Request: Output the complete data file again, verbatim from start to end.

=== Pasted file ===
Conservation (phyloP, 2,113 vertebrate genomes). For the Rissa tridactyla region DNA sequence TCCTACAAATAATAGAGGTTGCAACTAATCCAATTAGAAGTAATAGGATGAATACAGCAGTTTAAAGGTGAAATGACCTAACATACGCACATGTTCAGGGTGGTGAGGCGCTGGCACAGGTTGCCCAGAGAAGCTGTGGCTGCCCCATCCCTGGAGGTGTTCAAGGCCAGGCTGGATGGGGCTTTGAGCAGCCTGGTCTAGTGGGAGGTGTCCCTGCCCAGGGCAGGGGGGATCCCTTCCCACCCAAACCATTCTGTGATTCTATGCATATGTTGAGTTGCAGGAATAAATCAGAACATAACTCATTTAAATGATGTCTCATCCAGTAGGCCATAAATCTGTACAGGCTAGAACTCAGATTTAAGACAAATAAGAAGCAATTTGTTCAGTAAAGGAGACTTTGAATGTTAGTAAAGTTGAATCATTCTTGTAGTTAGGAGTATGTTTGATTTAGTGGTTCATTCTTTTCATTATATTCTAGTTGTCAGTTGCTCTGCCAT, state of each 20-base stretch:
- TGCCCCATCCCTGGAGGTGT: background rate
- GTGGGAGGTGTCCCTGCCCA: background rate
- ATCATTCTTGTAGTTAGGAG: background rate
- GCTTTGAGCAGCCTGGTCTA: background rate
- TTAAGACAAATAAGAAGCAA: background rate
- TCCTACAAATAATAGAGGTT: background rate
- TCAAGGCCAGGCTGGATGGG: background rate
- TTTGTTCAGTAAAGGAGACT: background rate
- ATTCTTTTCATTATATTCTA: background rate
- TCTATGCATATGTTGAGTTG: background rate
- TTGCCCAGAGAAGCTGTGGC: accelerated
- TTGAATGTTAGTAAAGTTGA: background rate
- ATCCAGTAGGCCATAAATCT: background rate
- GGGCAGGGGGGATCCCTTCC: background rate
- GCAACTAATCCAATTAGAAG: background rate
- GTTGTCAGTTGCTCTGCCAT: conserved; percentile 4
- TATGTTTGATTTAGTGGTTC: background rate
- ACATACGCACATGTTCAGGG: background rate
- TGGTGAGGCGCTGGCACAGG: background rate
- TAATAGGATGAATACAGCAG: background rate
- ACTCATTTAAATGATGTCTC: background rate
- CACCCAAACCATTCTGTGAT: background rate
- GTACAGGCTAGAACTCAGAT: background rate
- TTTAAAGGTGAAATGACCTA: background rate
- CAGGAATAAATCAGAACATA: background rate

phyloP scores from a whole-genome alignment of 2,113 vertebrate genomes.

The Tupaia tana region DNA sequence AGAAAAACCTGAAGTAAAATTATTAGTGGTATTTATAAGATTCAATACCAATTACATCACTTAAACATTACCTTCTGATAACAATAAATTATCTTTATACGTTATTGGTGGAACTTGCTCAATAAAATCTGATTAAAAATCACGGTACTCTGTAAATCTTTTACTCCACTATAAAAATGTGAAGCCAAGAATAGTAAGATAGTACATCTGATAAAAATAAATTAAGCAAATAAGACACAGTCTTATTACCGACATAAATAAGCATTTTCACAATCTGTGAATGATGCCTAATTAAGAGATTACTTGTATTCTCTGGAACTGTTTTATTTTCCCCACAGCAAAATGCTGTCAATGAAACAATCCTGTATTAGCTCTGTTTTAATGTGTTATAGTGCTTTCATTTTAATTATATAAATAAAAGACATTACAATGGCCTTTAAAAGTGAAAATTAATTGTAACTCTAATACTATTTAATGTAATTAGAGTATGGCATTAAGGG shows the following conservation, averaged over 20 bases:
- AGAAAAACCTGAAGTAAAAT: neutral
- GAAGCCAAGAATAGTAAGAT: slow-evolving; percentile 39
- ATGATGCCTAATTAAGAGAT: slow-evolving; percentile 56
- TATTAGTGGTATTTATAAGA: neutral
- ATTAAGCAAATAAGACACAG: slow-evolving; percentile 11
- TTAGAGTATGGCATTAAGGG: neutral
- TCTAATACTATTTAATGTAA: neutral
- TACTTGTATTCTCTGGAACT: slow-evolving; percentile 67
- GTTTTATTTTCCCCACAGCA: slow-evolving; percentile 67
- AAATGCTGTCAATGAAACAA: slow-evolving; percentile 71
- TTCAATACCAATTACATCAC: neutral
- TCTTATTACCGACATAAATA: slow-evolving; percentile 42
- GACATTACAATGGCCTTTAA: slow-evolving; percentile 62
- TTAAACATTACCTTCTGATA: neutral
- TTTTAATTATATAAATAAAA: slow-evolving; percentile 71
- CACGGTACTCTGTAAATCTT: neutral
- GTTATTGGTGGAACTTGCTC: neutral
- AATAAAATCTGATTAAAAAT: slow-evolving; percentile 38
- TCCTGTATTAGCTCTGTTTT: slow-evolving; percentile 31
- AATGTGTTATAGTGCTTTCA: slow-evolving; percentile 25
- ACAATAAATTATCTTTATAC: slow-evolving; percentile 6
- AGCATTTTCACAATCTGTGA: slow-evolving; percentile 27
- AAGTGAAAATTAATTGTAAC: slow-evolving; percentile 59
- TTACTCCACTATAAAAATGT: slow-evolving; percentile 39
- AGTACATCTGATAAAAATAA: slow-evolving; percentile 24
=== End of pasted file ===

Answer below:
Conservation (phyloP, 2,113 vertebrate genomes). For the Rissa tridactyla region DNA sequence TCCTACAAATAATAGAGGTTGCAACTAATCCAATTAGAAGTAATAGGATGAATACAGCAGTTTAAAGGTGAAATGACCTAACATACGCACATGTTCAGGGTGGTGAGGCGCTGGCACAGGTTGCCCAGAGAAGCTGTGGCTGCCCCATCCCTGGAGGTGTTCAAGGCCAGGCTGGATGGGGCTTTGAGCAGCCTGGTCTAGTGGGAGGTGTCCCTGCCCAGGGCAGGGGGGATCCCTTCCCACCCAAACCATTCTGTGATTCTATGCATATGTTGAGTTGCAGGAATAAATCAGAACATAACTCATTTAAATGATGTCTCATCCAGTAGGCCATAAATCTGTACAGGCTAGAACTCAGATTTAAGACAAATAAGAAGCAATTTGTTCAGTAAAGGAGACTTTGAATGTTAGTAAAGTTGAATCATTCTTGTAGTTAGGAGTATGTTTGATTTAGTGGTTCATTCTTTTCATTATATTCTAGTTGTCAGTTGCTCTGCCAT, state of each 20-base stretch:
- TGCCCCATCCCTGGAGGTGT: background rate
- GTGGGAGGTGTCCCTGCCCA: background rate
- ATCATTCTTGTAGTTAGGAG: background rate
- GCTTTGAGCAGCCTGGTCTA: background rate
- TTAAGACAAATAAGAAGCAA: background rate
- TCCTACAAATAATAGAGGTT: background rate
- TCAAGGCCAGGCTGGATGGG: background rate
- TTTGTTCAGTAAAGGAGACT: background rate
- ATTCTTTTCATTATATTCTA: background rate
- TCTATGCATATGTTGAGTTG: background rate
- TTGCCCAGAGAAGCTGTGGC: accelerated
- TTGAATGTTAGTAAAGTTGA: background rate
- ATCCAGTAGGCCATAAATCT: background rate
- GGGCAGGGGGGATCCCTTCC: background rate
- GCAACTAATCCAATTAGAAG: background rate
- GTTGTCAGTTGCTCTGCCAT: conserved; percentile 4
- TATGTTTGATTTAGTGGTTC: background rate
- ACATACGCACATGTTCAGGG: background rate
- TGGTGAGGCGCTGGCACAGG: background rate
- TAATAGGATGAATACAGCAG: background rate
- ACTCATTTAAATGATGTCTC: background rate
- CACCCAAACCATTCTGTGAT: background rate
- GTACAGGCTAGAACTCAGAT: background rate
- TTTAAAGGTGAAATGACCTA: background rate
- CAGGAATAAATCAGAACATA: background rate

phyloP scores from a whole-genome alignment of 2,113 vertebrate genomes.

The Tupaia tana region DNA sequence AGAAAAACCTGAAGTAAAATTATTAGTGGTATTTATAAGATTCAATACCAATTACATCACTTAAACATTACCTTCTGATAACAATAAATTATCTTTATACGTTATTGGTGGAACTTGCTCAATAAAATCTGATTAAAAATCACGGTACTCTGTAAATCTTTTACTCCACTATAAAAATGTGAAGCCAAGAATAGTAAGATAGTACATCTGATAAAAATAAATTAAGCAAATAAGACACAGTCTTATTACCGACATAAATAAGCATTTTCACAATCTGTGAATGATGCCTAATTAAGAGATTACTTGTATTCTCTGGAACTGTTTTATTTTCCCCACAGCAAAATGCTGTCAATGAAACAATCCTGTATTAGCTCTGTTTTAATGTGTTATAGTGCTTTCATTTTAATTATATAAATAAAAGACATTACAATGGCCTTTAAAAGTGAAAATTAATTGTAACTCTAATACTATTTAATGTAATTAGAGTATGGCATTAAGGG shows the following conservation, averaged over 20 bases:
- AGAAAAACCTGAAGTAAAAT: neutral
- GAAGCCAAGAATAGTAAGAT: slow-evolving; percentile 39
- ATGATGCCTAATTAAGAGAT: slow-evolving; percentile 56
- TATTAGTGGTATTTATAAGA: neutral
- ATTAAGCAAATAAGACACAG: slow-evolving; percentile 11
- TTAGAGTATGGCATTAAGGG: neutral
- TCTAATACTATTTAATGTAA: neutral
- TACTTGTATTCTCTGGAACT: slow-evolving; percentile 67
- GTTTTATTTTCCCCACAGCA: slow-evolving; percentile 67
- AAATGCTGTCAATGAAACAA: slow-evolving; percentile 71
- TTCAATACCAATTACATCAC: neutral
- TCTTATTACCGACATAAATA: slow-evolving; percentile 42
- GACATTACAATGGCCTTTAA: slow-evolving; percentile 62
- TTAAACATTACCTTCTGATA: neutral
- TTTTAATTATATAAATAAAA: slow-evolving; percentile 71
- CACGGTACTCTGTAAATCTT: neutral
- GTTATTGGTGGAACTTGCTC: neutral
- AATAAAATCTGATTAAAAAT: slow-evolving; percentile 38
- TCCTGTATTAGCTCTGTTTT: slow-evolving; percentile 31
- AATGTGTTATAGTGCTTTCA: slow-evolving; percentile 25
- ACAATAAATTATCTTTATAC: slow-evolving; percentile 6
- AGCATTTTCACAATCTGTGA: slow-evolving; percentile 27
- AAGTGAAAATTAATTGTAAC: slow-evolving; percentile 59
- TTACTCCACTATAAAAATGT: slow-evolving; percentile 39
- AGTACATCTGATAAAAATAA: slow-evolving; percentile 24